"Howdy Folks! Welcome to the little mining town of Rainbow Ridge, the gateway to Nature's Wonderland"

This is my documentation of my miniature re-creation of the long-gone Disneyland attraction: Mine Train Thru Nature's Wonderland. This is a selectively compressed model railroad, in On30 scale at 5' X 7.5' that has been in progress since September 2005. In May of 2016, I finally got the layout to a point where I declared it "finished".

I started the layout when I was a sophomore in high school with basic skills and over the years the layout has been improved and reworked in drastic ways to match my ever improving model making skills. In fact, since I started rebuilding the sections to better quality and standards, I've actually created a whole new layout, piece by piece.

This is a stand-by basis project without a deadline, so it tends to hit the back-burner a lot due to other things with higher priorities. But whenever I can, I'll give an update when there is something worth talking about. All of my updates since day one are here, which include photos, videos, and plenty of rambling notes and descriptions.

November 2012 Update

With the end of the year rapidly approaching, the extensive Cascade Peak rehab and waterfall replacement project is finishing up with the last set of waterfalls, Big Thunder Falls, finally installed. There was no update for October since layout progress halted during a research and development special effects project that was on the main burner. Since Halloween has come and gone, that project has lost inspiration and momentum which means gears are shifting into coming back to Nature's Wonderland.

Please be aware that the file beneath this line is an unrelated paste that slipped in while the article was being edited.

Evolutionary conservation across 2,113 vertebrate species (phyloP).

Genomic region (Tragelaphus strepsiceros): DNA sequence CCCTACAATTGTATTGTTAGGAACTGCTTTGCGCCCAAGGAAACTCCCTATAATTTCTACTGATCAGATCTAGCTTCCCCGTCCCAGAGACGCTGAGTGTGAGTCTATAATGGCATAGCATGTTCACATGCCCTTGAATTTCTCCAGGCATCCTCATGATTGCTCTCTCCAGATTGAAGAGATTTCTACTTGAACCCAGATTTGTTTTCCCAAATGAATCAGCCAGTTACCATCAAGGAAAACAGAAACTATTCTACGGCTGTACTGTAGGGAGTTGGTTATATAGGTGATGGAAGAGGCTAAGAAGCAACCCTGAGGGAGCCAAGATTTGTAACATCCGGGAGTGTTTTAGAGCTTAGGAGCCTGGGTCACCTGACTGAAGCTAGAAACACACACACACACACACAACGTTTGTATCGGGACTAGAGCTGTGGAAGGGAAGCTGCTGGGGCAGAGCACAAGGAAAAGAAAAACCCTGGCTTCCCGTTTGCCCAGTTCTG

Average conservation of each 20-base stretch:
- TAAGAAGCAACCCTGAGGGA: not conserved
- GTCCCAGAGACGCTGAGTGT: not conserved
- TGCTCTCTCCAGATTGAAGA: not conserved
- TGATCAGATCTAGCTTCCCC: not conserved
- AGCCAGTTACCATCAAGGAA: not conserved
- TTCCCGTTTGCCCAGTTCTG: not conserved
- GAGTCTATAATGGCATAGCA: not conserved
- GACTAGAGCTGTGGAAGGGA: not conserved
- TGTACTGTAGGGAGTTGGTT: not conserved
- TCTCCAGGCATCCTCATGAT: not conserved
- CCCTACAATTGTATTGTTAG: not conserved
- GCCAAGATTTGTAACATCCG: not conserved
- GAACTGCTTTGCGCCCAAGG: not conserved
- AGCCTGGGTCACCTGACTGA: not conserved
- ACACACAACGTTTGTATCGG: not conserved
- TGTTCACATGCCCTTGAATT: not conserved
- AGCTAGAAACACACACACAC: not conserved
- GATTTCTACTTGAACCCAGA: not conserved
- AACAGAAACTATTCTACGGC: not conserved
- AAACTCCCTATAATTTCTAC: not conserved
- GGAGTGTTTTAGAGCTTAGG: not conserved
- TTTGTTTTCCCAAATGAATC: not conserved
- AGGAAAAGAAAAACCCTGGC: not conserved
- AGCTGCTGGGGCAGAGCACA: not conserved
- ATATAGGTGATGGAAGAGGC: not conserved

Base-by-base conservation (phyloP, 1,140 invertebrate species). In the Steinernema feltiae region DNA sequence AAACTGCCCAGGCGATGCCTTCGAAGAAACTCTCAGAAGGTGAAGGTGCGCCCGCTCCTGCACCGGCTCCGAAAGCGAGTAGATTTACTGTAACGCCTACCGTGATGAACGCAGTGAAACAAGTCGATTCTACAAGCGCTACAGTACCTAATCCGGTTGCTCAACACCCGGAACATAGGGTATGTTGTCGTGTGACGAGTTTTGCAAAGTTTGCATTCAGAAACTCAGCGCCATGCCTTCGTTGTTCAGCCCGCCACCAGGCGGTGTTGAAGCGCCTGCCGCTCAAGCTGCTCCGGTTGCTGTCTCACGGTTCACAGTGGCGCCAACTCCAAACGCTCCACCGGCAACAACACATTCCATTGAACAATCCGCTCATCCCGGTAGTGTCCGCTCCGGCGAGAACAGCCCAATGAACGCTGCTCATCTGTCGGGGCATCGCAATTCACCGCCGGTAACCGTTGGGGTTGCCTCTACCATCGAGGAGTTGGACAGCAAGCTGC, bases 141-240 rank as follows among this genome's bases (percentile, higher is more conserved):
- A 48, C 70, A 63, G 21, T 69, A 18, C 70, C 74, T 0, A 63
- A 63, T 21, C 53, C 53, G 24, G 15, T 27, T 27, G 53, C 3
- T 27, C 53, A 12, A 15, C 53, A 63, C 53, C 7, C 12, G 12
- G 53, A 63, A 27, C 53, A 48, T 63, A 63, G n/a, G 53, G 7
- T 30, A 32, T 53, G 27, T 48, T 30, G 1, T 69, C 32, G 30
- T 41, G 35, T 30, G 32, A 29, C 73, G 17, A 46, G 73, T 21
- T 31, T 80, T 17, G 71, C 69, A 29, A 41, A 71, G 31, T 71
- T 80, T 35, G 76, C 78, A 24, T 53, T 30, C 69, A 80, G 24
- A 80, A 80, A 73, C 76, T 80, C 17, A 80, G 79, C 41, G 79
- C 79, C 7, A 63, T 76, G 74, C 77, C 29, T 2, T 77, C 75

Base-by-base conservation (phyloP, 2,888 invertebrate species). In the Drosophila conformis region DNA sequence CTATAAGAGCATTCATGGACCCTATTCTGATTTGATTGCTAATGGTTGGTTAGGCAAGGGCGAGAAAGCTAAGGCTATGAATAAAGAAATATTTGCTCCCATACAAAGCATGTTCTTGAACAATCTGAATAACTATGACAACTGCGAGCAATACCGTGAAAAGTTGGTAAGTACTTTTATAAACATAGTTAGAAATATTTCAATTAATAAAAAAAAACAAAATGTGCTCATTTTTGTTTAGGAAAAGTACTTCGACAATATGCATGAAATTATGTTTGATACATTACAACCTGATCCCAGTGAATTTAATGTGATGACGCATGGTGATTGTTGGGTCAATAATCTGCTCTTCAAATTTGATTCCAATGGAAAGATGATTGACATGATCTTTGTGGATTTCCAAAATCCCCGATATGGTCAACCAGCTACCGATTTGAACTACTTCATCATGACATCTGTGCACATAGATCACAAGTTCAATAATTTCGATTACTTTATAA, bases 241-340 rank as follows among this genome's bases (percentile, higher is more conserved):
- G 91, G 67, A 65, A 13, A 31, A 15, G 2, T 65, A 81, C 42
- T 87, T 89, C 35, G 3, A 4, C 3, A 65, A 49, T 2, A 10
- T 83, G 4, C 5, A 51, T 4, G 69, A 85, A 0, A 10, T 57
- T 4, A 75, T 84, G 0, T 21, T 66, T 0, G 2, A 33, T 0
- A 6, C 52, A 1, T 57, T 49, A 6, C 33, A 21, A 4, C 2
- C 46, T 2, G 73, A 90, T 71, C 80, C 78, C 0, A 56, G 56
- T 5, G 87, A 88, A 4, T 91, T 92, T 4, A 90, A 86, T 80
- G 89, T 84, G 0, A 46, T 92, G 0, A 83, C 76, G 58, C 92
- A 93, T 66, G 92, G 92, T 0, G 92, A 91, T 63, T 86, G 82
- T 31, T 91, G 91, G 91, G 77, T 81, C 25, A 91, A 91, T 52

Big Thunder Falls took the longest to do out of all the waterfall sets, despite gaining experience and practice with the other two sets. This was mainly due to the fact that not only are there more waterfalls, they're also bigger-- and there was a time lapse camera. 

To somewhat "redeem" myself from the tutorial featuring waterfalls that will eventually fade and turn yellow, I made a new tutorial video showing how to make miniature waterfalls the new way I developed. Of course, this slowed down production time, but it's a technique many other modellers will appreciate. 

While the new technique is much more realistic, it's also much more tedious (as you'll see on the sped up clock in the video). This is the big waterfall the train passes under, clocking just over an hour to shape/form/melt. 

It was well worth the time though! The usual followed, with enviro-tex lite resin pools.

Finally, here it is all put together.

And the waterfall tutorial itself:

One thing to note is the special clip at the very end of the video, with the POV of the Mark Twain. This was something that was just a simple idea that grew into this crazy composite project. For some time I had been thinking about doing a POV from the Disneyland Railroad passing by the Living Desert, shooting the background from a miniature foreground. Since that won't be for awhile, I decided to try it out on the Rivers of America. Since my skills in computer modeling and rendering have greatly improved over time, I thought I'd give it a shot on this, well, shot. I decided to model the foreground in Maya rather than do it physically, since I can control the lighting, movement, and angle much more precisely. 

When I shot the background plate, basically my DSLR on a PVC pipe as a steady rest, I matched the movement and tried to mimic the (unintended) camera shake as close as I could in the Maya model camera. Then it was a matter of modeling the Mark Twain railing and columns. 


When everything looked right in test frames, the whole foreground was rendered and composited over the background (hence the blue screen above). 

The result was a very successful and fun shot to work on! After doing this, the original Railroad POV mentioned above will be done like this when I get around to it. 

Now that the waterfalls are finished, so is the lighting package for Cascade Peak!